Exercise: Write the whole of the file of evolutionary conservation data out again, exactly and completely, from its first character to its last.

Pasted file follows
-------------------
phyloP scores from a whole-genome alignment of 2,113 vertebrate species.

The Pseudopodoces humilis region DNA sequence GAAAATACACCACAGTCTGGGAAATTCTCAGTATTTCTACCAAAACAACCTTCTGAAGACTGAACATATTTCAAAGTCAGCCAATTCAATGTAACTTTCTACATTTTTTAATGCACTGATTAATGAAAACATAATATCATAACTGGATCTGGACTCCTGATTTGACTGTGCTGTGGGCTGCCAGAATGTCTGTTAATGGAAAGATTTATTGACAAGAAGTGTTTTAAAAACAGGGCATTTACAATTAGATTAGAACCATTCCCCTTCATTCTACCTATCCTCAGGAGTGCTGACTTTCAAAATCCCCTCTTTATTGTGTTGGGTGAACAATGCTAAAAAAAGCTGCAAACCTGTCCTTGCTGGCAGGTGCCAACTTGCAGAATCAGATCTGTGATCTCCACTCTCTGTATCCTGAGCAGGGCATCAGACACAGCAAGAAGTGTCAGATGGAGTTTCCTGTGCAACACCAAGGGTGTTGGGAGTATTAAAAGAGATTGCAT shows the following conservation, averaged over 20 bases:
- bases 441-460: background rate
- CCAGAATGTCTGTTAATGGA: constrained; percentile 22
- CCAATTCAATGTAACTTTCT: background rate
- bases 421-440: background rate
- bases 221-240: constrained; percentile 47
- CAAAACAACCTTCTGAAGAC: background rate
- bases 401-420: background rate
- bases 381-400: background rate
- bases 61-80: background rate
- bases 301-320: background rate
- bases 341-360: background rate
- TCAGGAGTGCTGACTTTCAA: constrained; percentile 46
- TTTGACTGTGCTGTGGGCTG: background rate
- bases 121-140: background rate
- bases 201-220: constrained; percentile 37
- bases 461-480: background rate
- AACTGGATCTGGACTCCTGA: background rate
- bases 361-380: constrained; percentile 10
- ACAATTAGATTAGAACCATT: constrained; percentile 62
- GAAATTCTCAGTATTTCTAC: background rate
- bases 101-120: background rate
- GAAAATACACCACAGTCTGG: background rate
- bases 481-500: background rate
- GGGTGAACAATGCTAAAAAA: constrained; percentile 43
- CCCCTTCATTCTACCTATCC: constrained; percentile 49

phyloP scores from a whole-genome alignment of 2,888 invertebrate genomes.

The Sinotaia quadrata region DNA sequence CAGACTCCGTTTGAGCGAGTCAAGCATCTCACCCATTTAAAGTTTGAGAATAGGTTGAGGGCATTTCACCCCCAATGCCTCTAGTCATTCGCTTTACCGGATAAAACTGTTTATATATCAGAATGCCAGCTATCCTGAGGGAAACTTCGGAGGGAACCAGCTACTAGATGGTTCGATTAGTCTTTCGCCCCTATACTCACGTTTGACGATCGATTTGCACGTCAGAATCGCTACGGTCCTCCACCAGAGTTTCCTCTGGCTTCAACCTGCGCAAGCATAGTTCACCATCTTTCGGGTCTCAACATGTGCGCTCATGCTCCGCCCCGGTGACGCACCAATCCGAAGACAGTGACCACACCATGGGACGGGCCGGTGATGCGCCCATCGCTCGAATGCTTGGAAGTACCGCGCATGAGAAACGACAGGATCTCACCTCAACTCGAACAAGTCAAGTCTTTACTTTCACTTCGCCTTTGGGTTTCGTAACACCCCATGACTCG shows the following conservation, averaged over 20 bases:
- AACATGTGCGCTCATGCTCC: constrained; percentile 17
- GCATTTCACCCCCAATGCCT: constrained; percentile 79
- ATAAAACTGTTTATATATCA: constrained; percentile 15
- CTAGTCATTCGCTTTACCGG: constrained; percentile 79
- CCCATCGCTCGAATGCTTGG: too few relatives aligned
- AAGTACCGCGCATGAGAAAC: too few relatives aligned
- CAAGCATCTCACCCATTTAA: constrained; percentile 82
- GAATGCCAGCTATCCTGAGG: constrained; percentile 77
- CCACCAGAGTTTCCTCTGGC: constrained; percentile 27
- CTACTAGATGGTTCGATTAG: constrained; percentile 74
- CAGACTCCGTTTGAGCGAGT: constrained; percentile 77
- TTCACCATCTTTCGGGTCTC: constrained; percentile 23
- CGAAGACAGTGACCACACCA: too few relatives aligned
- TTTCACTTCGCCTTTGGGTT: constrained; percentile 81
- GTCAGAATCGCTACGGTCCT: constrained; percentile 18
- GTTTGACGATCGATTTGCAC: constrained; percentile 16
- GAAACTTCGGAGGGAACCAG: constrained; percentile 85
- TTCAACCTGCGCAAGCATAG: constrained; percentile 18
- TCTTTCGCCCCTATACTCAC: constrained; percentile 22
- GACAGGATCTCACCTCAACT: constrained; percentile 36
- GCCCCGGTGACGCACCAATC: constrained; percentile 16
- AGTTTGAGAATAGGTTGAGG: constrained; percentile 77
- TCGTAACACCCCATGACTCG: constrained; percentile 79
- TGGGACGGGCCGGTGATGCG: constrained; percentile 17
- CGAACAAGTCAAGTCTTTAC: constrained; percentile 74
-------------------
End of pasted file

phyloP scores from a whole-genome alignment of 2,113 vertebrate species.

The Pseudopodoces humilis region DNA sequence GAAAATACACCACAGTCTGGGAAATTCTCAGTATTTCTACCAAAACAACCTTCTGAAGACTGAACATATTTCAAAGTCAGCCAATTCAATGTAACTTTCTACATTTTTTAATGCACTGATTAATGAAAACATAATATCATAACTGGATCTGGACTCCTGATTTGACTGTGCTGTGGGCTGCCAGAATGTCTGTTAATGGAAAGATTTATTGACAAGAAGTGTTTTAAAAACAGGGCATTTACAATTAGATTAGAACCATTCCCCTTCATTCTACCTATCCTCAGGAGTGCTGACTTTCAAAATCCCCTCTTTATTGTGTTGGGTGAACAATGCTAAAAAAAGCTGCAAACCTGTCCTTGCTGGCAGGTGCCAACTTGCAGAATCAGATCTGTGATCTCCACTCTCTGTATCCTGAGCAGGGCATCAGACACAGCAAGAAGTGTCAGATGGAGTTTCCTGTGCAACACCAAGGGTGTTGGGAGTATTAAAAGAGATTGCAT shows the following conservation, averaged over 20 bases:
- bases 441-460: background rate
- CCAGAATGTCTGTTAATGGA: constrained; percentile 22
- CCAATTCAATGTAACTTTCT: background rate
- bases 421-440: background rate
- bases 221-240: constrained; percentile 47
- CAAAACAACCTTCTGAAGAC: background rate
- bases 401-420: background rate
- bases 381-400: background rate
- bases 61-80: background rate
- bases 301-320: background rate
- bases 341-360: background rate
- TCAGGAGTGCTGACTTTCAA: constrained; percentile 46
- TTTGACTGTGCTGTGGGCTG: background rate
- bases 121-140: background rate
- bases 201-220: constrained; percentile 37
- bases 461-480: background rate
- AACTGGATCTGGACTCCTGA: background rate
- bases 361-380: constrained; percentile 10
- ACAATTAGATTAGAACCATT: constrained; percentile 62
- GAAATTCTCAGTATTTCTAC: background rate
- bases 101-120: background rate
- GAAAATACACCACAGTCTGG: background rate
- bases 481-500: background rate
- GGGTGAACAATGCTAAAAAA: constrained; percentile 43
- CCCCTTCATTCTACCTATCC: constrained; percentile 49

phyloP scores from a whole-genome alignment of 2,888 invertebrate genomes.

The Sinotaia quadrata region DNA sequence CAGACTCCGTTTGAGCGAGTCAAGCATCTCACCCATTTAAAGTTTGAGAATAGGTTGAGGGCATTTCACCCCCAATGCCTCTAGTCATTCGCTTTACCGGATAAAACTGTTTATATATCAGAATGCCAGCTATCCTGAGGGAAACTTCGGAGGGAACCAGCTACTAGATGGTTCGATTAGTCTTTCGCCCCTATACTCACGTTTGACGATCGATTTGCACGTCAGAATCGCTACGGTCCTCCACCAGAGTTTCCTCTGGCTTCAACCTGCGCAAGCATAGTTCACCATCTTTCGGGTCTCAACATGTGCGCTCATGCTCCGCCCCGGTGACGCACCAATCCGAAGACAGTGACCACACCATGGGACGGGCCGGTGATGCGCCCATCGCTCGAATGCTTGGAAGTACCGCGCATGAGAAACGACAGGATCTCACCTCAACTCGAACAAGTCAAGTCTTTACTTTCACTTCGCCTTTGGGTTTCGTAACACCCCATGACTCG shows the following conservation, averaged over 20 bases:
- AACATGTGCGCTCATGCTCC: constrained; percentile 17
- GCATTTCACCCCCAATGCCT: constrained; percentile 79
- ATAAAACTGTTTATATATCA: constrained; percentile 15
- CTAGTCATTCGCTTTACCGG: constrained; percentile 79
- CCCATCGCTCGAATGCTTGG: too few relatives aligned
- AAGTACCGCGCATGAGAAAC: too few relatives aligned
- CAAGCATCTCACCCATTTAA: constrained; percentile 82
- GAATGCCAGCTATCCTGAGG: constrained; percentile 77
- CCACCAGAGTTTCCTCTGGC: constrained; percentile 27
- CTACTAGATGGTTCGATTAG: constrained; percentile 74
- CAGACTCCGTTTGAGCGAGT: constrained; percentile 77
- TTCACCATCTTTCGGGTCTC: constrained; percentile 23
- CGAAGACAGTGACCACACCA: too few relatives aligned
- TTTCACTTCGCCTTTGGGTT: constrained; percentile 81
- GTCAGAATCGCTACGGTCCT: constrained; percentile 18
- GTTTGACGATCGATTTGCAC: constrained; percentile 16
- GAAACTTCGGAGGGAACCAG: constrained; percentile 85
- TTCAACCTGCGCAAGCATAG: constrained; percentile 18
- TCTTTCGCCCCTATACTCAC: constrained; percentile 22
- GACAGGATCTCACCTCAACT: constrained; percentile 36
- GCCCCGGTGACGCACCAATC: constrained; percentile 16
- AGTTTGAGAATAGGTTGAGG: constrained; percentile 77
- TCGTAACACCCCATGACTCG: constrained; percentile 79
- TGGGACGGGCCGGTGATGCG: constrained; percentile 17
- CGAACAAGTCAAGTCTTTAC: constrained; percentile 74